PHOTO: EAST NEWS/SCIENCE PHOTO LIBRARY British reedbed ecosystem, artwork. Birds shown include a hobby (foreground), a marsh harrier (top, left), and several swallows (top, centre). In the pond there is an otter (centre) and a water vole (right), a great crested newt (left), eels (left and centre) and rudd (right). Microscopic life is shown in the inset. Men are harvesting thatch at upper right.
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! EN_90282256_0001 SCI
PHOTO: EAST NEWS/SCIENCE PHOTO LIBRARY Tobacco hornworm (Manduca sexta) with a damaged tobacco plant, artwork. This species is common throughout North America. Eggs (right, lower) are laid on the underside of the leaves of the tobacco plant (Nicotiana sp.). These hatch into larvae (right, second from bottom) that feed on the plant. Although the nicotine in the leaves is toxic to many organisms, the hornworm larvae are able to sequester and secrete it. The damage to the plant by feeding larvae can be seen on the lower leaves. The larvae bury themselves in the ground to form a pupa (right, second from top). After about 18 days the adult moth (right, top) emerges.
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! EN_90227651_0001 SCI
PHOTO: EAST NEWS/SCIENCE PHOTO LIBRARY Jumping plant louse. Artwork of a turquoise- coloured species of psyllid, a herbivorous insect occasionally found on nettles.
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! EN_90227651_0002 SCI
PHOTO: EAST NEWS/SCIENCE PHOTO LIBRARY Jumping plant louse (Trioza urticae), artwork. This species of psyllid usually folds its wings over its body like a tent. Shown at top are enlarged views of various parts of its anatomy. These are: (from top left) the head and rostrum, the pointed tubular hairs at the end of the femora (legs), hooks and pads on the on the terminal tarsus, and the antennae. The antennae segements are made up of telescoped rings. This herbivorous insect is found on nettles.
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! EN_90227652_0001 SCI
PHOTO: EAST NEWS/SCIENCE PHOTO LIBRARY Jumping plant louse nymph (Trioza urticae). Artwork of various stages in the development of a jumping plant louse. The drawing at top left is of eggs on the underside of a nettle leaf. Inside the eggs are developed larvae with red eyes. Below this is a drawing of a newly hatched nypmh on a nettle leaf. The drawing at top right is a side view of hatched nypmph and below this is a top view. The nymph legs have terminal suction pads and tubular hairs. The main drawing is a mature nymph. It has wing buds and the underside of its head supports piercing mouthparts for sucking sap. This species lives exclusively on nettles.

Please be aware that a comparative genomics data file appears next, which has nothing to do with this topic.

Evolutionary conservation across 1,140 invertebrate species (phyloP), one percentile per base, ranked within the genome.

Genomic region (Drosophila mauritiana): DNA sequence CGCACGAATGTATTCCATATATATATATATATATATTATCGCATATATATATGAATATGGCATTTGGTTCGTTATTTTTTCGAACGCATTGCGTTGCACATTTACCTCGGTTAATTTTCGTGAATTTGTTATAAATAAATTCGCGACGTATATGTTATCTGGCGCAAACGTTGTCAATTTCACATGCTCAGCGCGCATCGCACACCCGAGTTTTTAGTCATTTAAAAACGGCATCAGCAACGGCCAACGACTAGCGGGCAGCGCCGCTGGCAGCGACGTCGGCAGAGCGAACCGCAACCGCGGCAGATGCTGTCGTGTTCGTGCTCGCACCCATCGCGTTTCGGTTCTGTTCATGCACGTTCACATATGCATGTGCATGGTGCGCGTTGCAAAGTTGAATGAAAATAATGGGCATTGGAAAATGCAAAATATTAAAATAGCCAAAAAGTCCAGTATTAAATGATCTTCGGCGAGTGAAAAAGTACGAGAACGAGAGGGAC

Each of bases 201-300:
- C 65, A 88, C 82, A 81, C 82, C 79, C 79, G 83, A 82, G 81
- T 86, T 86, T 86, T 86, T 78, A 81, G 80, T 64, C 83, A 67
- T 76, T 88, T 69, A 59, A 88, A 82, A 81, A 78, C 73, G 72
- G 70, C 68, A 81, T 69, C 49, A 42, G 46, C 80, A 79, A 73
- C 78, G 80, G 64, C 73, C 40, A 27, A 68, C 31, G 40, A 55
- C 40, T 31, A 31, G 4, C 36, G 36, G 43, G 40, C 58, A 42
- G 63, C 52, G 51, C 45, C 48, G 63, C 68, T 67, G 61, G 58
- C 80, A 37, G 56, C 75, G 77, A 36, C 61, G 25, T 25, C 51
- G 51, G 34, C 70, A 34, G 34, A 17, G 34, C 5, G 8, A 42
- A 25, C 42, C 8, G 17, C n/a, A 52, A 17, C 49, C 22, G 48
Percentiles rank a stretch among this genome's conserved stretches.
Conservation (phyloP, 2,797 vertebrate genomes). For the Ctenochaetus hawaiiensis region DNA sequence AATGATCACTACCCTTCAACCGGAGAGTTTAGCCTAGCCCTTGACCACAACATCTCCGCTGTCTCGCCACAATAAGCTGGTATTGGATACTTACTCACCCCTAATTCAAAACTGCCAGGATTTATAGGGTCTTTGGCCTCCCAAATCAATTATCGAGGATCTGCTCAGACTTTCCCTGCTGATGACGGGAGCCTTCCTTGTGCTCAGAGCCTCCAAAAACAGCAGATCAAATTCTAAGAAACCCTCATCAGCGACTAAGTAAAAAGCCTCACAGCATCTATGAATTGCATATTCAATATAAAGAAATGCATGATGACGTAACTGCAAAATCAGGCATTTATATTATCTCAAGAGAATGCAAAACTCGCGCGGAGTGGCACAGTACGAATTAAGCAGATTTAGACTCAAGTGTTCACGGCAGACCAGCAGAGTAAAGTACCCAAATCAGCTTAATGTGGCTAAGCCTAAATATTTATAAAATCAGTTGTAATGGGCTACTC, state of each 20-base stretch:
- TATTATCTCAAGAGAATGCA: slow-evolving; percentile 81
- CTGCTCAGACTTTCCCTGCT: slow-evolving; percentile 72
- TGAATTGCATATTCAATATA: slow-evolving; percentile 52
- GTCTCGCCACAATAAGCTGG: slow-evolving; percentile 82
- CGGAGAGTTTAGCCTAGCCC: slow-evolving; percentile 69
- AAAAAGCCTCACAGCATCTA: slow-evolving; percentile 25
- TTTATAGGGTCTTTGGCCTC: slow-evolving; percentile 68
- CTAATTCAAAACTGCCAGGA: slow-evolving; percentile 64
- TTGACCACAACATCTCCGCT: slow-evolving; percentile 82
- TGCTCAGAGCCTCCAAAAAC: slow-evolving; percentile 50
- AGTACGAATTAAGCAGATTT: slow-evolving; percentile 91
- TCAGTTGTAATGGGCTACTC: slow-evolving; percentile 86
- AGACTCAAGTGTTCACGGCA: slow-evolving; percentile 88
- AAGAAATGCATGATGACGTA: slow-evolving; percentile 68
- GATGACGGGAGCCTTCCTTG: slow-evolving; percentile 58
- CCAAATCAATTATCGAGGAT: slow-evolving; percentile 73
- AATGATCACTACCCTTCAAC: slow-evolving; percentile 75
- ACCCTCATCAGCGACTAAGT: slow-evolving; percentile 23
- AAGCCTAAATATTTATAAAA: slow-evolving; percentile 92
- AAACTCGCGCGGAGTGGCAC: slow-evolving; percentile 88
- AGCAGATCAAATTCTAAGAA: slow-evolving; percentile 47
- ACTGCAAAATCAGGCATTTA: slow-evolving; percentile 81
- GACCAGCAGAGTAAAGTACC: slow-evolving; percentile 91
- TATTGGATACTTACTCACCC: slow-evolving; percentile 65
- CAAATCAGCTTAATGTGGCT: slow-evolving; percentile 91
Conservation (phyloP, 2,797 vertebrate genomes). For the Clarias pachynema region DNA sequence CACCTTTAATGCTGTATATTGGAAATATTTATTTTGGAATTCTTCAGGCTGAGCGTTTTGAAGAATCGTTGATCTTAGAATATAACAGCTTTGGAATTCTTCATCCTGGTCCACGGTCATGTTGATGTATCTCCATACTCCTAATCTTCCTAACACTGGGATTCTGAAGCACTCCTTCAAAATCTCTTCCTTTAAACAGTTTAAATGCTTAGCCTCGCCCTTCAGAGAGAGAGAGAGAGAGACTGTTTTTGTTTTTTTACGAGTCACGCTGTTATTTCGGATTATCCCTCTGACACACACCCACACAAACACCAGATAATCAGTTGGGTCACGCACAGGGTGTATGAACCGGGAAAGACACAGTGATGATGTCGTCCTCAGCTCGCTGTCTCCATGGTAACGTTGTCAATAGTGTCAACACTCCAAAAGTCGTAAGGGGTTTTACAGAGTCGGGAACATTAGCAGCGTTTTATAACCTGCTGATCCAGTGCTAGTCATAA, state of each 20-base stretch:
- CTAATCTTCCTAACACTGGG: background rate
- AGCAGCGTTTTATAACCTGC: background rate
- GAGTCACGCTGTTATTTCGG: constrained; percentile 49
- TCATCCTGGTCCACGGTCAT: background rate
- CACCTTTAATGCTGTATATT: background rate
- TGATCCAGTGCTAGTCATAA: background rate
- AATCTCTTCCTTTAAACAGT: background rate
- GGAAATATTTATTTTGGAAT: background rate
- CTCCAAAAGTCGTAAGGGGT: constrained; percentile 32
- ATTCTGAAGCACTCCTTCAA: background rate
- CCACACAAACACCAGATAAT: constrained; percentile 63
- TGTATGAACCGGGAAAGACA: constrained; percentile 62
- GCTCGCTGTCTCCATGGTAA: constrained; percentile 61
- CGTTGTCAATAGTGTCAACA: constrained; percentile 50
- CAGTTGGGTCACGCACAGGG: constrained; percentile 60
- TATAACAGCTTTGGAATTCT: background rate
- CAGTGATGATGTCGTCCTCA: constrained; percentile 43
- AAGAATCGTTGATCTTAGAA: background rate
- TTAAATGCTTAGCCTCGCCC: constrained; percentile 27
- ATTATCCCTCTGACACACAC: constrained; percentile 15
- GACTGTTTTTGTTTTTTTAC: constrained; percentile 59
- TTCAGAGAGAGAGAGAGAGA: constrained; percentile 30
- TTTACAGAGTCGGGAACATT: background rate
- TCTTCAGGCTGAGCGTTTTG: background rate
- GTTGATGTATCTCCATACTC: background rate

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! EN_90228785_0001 SCI
PHOTO: EAST NEWS/SCIENCE PHOTO LIBRARY Leafhopper feeding. Artwork of a leafhopper (Eupteryx aurata) with its mouthparts inserted in the phloem of a nettle leaf vein (Urtica sp.). The leafhopper is drinking the sap from the nettle leaf.
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! EN_90232097_0001 SCI
PHOTO: EAST NEWS/SCIENCE PHOTO LIBRARY Nettle aphid (Microlophium carnosum), artwork. This is a winged adult female. It is able to reproduce by parthenogenesis (asexually), giving birth to pregnant offspring. This phenomenon is known as telescoping generations. The generation of young produced by winged adults are able to reproduce sexually. The red eyes of its young can be seen inside the body.
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! EN_90233466_0001 SCI
PHOTO: EAST NEWS/SCIENCE PHOTO LIBRARY Parasitic fly (Phryxe sp.), artwork. This species of tachinid fly is often seen lingering around nettle foliage (Urtica sp.) because it lays its eggs on the larvae of species of butterflies and (Lepidoptera). The fly larva bores its way through the skin and becomes an endoparasitoid. The fly is characterised by a hairy body.
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! EN_90233481_0001 SCI
PHOTO: EAST NEWS/SCIENCE PHOTO LIBRARY Parasitised aphid (Microlophium carnosum) on a nettle leaf, artwork. The dead aphid has been parasitised by the endoparasitoid larva of a braconid wasp. The adult wasp lays its egg inside the aphid and the larva consumes its host. After the aphid is consumed its skin becomes indurated and forms a so-called 'mummy'. The adult wasp has exited from the hole in the aphid's abdomen. This is characteristic of braconid wasps of the genus Aphidus. Endoparasitoid relationships are utilised in organic farming techniques as a form of biological pest control.